This is a real beaut.  They claim it is the (all CAPS) COZIEST FLANNEL LOUNGER you'll ever wear!
It makes me sad to think I would possibly wear more than one flannel lounger in my life.  If you're interested, the price is right.  2 for $19.99.  Keep one for yourself, and give one away to someone you loathe.

The final item is scaring me a little.  Because I think it is somewhat cute.
They are designed for ultimate comfort!.  They look like the perfect winter maternity shoes, for when your feet get all fat and freaky and don't fit into normal footwear.  Or maybe they just look like loaves of bread for your feet.  You be the judge.

In final Sunday paper news, I am a little pissed at the Chicago Tribune (and will be writing them a letter accordingly).  They have this feature in the funnies where they pit two comics against each other.  The one who gets the most votes stays, and the other one leaves the paper.  Originally they were doing this with comics new to the Trib, so not a bad way to figure out what their readers like.  But as of last week, they pitted one of the newbies against Broom Hilda.  That's so insulting to a classic like good o'l Broom Hilda!  How rude.  I shall exercise my right when it comes time to vote and call one million times, to prove my loyalty to the oldies.  I hope you all will do the same.  I'll let you know when it's voting time.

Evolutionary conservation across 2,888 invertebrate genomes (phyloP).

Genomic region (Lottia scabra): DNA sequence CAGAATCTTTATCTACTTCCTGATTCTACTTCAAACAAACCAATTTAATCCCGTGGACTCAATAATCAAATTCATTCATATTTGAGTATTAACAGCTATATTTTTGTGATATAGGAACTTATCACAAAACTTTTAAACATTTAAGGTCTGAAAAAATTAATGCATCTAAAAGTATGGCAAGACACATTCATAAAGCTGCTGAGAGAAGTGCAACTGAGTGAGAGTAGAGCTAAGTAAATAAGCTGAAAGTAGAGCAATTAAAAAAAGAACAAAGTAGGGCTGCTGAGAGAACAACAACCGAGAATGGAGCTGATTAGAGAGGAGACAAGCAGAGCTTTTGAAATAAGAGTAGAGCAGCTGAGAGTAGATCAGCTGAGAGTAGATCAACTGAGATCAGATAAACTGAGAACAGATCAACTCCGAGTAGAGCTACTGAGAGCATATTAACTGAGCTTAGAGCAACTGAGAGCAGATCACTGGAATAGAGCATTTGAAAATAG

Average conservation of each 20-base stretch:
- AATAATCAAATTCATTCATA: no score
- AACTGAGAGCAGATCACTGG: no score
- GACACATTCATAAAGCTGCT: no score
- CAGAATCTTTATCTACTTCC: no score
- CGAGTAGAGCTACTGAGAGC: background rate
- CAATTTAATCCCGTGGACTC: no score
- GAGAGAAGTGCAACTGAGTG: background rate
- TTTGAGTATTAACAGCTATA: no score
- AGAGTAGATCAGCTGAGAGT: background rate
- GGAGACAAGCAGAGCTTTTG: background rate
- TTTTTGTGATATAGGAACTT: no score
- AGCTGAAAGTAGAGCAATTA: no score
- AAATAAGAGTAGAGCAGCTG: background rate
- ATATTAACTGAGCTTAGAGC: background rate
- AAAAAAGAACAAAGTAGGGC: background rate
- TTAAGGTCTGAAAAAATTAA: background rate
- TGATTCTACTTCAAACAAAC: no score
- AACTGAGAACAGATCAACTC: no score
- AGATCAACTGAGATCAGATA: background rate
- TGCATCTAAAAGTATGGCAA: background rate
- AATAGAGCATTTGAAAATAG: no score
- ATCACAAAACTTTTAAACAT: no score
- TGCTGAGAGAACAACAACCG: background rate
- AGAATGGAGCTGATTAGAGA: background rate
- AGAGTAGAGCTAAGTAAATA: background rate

Enjoy your Sunday!

Thursday, October 14, 2010

I'm Still Alive

After the past two days of musical discussion, I wanted to address something I've thought about quite a bit as a young adult author.  You see, and you probably already know, I was music.  My music defined me.  I'm sure I'm not alone in this, since so many of you had things to say about me going to see one of my favorite bands of ten or so years ago.  The question is: when did it change?  When did my life stop being fueled by my passion for music?  When did going to shows become more of a burden than my lifeblood?  When did I stop wanting to hear new music, be on top of my musical game, and discuss obscure bands with other obscure band obsessors?  I don't know when it stopped.